Restaurants are beginning to reopen across the country, and they’re coming up with some wacky ways to keep patrons 6 feet apart, from intertubes to pool noodle hats to greenhouses (though, sometimes, they aren’t doing much of anything).
As thrilling as that sounds to my inner kid, it’s clear there is a need for a practical design solution to help restaurants navigate the new rules of operation as states begin phased reopening under restricted guidelines—without turning patrons into human bumper cars.
Designer David Rockwell and his team at the architecture and design firm Rockwell Group—which has done interiors for Nobu and Catch, among other high-end restaurants—have developed a modular outdoor dining kit that restaurants can use to extend their existing seating area onto the adjacent sidewalk and street. Restaurants are a volume business. They need to serve a lot of customers to turn a profit. This would help restaurants maintain a degree of volume under reduced occupancy and social distancing guidelines—and let diners eat al fresco at a safe distance. No silly hats required.
The concept is in response to an announcement last week from New York City Mayor Bill DeBlasio, who said he was open to the idea of using city streets to give restaurants more space to operate. Department of Transportation Commissioner Polly Trottenberg also said the city is actively looking into the idea. They do have a foundation to work with—the city already plans to close 40 miles of streets to cars in May and 100 miles in total over the coming months. If that happens, it could change urban design in the city.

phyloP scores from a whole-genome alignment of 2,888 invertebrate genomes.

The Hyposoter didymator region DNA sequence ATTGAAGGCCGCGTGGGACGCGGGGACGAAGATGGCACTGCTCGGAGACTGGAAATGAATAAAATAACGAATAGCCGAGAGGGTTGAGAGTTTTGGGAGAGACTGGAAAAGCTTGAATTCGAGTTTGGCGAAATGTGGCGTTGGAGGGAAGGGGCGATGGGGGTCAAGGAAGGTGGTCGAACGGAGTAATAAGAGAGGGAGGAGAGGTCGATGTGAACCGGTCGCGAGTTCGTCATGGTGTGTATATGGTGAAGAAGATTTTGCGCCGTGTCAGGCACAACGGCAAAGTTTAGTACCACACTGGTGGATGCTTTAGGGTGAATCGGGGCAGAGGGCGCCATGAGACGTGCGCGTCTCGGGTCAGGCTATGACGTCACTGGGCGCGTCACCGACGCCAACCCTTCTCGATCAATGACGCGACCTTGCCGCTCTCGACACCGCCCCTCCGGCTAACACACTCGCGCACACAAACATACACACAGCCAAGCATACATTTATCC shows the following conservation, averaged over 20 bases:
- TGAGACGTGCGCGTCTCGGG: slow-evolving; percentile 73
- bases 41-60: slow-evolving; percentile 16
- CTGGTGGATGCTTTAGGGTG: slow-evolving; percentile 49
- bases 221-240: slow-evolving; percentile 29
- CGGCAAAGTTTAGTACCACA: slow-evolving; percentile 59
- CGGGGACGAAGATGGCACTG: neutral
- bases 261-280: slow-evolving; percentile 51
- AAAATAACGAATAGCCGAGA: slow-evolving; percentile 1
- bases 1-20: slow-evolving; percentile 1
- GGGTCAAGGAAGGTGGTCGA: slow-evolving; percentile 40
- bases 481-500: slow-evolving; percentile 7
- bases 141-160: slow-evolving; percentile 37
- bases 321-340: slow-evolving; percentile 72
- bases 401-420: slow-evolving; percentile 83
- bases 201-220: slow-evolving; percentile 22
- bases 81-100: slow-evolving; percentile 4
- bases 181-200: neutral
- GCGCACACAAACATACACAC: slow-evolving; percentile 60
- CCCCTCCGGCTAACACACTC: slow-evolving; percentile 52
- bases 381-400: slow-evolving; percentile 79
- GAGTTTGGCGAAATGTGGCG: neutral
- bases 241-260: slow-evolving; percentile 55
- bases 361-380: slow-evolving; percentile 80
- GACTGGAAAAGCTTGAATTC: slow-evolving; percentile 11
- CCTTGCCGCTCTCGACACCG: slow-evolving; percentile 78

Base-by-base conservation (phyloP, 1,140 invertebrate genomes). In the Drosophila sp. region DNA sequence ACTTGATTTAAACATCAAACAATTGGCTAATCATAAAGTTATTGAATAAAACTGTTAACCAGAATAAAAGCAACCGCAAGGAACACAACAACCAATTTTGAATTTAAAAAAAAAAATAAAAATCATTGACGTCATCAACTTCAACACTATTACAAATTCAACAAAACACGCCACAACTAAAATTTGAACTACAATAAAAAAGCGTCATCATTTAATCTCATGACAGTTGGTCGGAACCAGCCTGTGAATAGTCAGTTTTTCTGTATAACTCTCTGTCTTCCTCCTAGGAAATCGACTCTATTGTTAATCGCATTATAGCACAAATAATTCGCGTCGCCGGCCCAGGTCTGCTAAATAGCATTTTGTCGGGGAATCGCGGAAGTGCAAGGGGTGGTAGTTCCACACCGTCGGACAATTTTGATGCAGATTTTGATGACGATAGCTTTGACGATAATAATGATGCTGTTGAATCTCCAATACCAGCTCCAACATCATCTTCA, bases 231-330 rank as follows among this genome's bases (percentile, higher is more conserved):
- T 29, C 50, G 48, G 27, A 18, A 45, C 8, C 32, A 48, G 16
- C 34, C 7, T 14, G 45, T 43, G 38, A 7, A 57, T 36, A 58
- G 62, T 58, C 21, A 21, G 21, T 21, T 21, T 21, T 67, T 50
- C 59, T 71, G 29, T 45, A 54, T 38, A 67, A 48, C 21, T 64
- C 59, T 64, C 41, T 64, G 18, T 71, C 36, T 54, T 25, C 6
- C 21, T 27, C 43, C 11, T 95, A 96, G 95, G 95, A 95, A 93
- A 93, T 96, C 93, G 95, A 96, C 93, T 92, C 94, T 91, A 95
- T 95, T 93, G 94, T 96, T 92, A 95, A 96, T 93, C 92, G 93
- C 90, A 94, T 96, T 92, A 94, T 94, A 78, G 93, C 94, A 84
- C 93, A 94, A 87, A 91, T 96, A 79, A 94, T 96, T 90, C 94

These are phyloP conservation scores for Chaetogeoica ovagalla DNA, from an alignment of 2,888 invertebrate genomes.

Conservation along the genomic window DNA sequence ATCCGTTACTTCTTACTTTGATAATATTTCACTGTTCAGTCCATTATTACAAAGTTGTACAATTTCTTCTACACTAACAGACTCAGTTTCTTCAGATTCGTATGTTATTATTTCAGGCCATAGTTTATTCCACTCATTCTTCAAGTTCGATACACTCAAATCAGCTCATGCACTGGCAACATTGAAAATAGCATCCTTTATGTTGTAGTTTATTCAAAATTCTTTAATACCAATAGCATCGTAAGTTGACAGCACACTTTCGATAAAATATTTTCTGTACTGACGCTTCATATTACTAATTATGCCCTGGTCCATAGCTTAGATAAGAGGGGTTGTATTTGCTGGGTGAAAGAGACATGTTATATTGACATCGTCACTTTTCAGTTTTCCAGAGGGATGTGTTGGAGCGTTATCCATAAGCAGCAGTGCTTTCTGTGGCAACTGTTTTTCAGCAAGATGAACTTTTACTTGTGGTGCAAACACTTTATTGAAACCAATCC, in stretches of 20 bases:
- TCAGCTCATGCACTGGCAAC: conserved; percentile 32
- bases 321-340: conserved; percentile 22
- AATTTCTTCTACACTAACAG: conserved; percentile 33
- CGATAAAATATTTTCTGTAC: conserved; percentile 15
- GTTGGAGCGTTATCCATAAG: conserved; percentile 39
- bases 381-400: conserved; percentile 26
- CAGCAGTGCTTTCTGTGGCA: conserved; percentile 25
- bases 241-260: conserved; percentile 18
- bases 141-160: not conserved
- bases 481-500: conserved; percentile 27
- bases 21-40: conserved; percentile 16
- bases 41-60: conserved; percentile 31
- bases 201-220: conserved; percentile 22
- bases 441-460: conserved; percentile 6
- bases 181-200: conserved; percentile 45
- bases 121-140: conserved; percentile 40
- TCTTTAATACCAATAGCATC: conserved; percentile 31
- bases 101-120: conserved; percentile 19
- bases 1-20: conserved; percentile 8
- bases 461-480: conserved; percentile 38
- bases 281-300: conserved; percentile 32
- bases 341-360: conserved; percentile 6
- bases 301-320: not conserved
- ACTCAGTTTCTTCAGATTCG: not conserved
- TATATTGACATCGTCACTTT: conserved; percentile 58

On a practical level, Rockwell Group needs all those street closures for its concept to work. A spokesperson for Rockwell Group told Fast Company that the firm is on calls with the city “every day. . . . We, as an architecture and design firm, are able to institute these plans when we have a green light.”
The modular outdoor dining set includes a covered booth that provides semi-enclosed dining for individual parties, a sanitation station, a deck to cover the pavement, and plant-covered fencing to create an enclosed barrier from the street. The team has also developed floor plans for varying outdoor seating capacities, from as few as 30 seats to as many as 216. The concepts take over part of the sidewalk and street but appear to leave space for pedestrians. The firm says they plan to provide the instructions and tools needed to assemble the kit as the project develops.
Rockwell Group says it is working with restaurant operators and staff, and others active in the larger restaurant industry, to create safe spaces for restaurant workers and their guests. The firm hopes to create a template that’s adaptable to different locations and street environments, cost-effective, and generates revenue, according to the press release. “We look forward to working with the city to implement these plans at restaurants across the boroughs,” says the spokesperson. “We think there’s an appetite for outdoor dining as the summer approaches.” Here’s hoping it’s a rainless summer.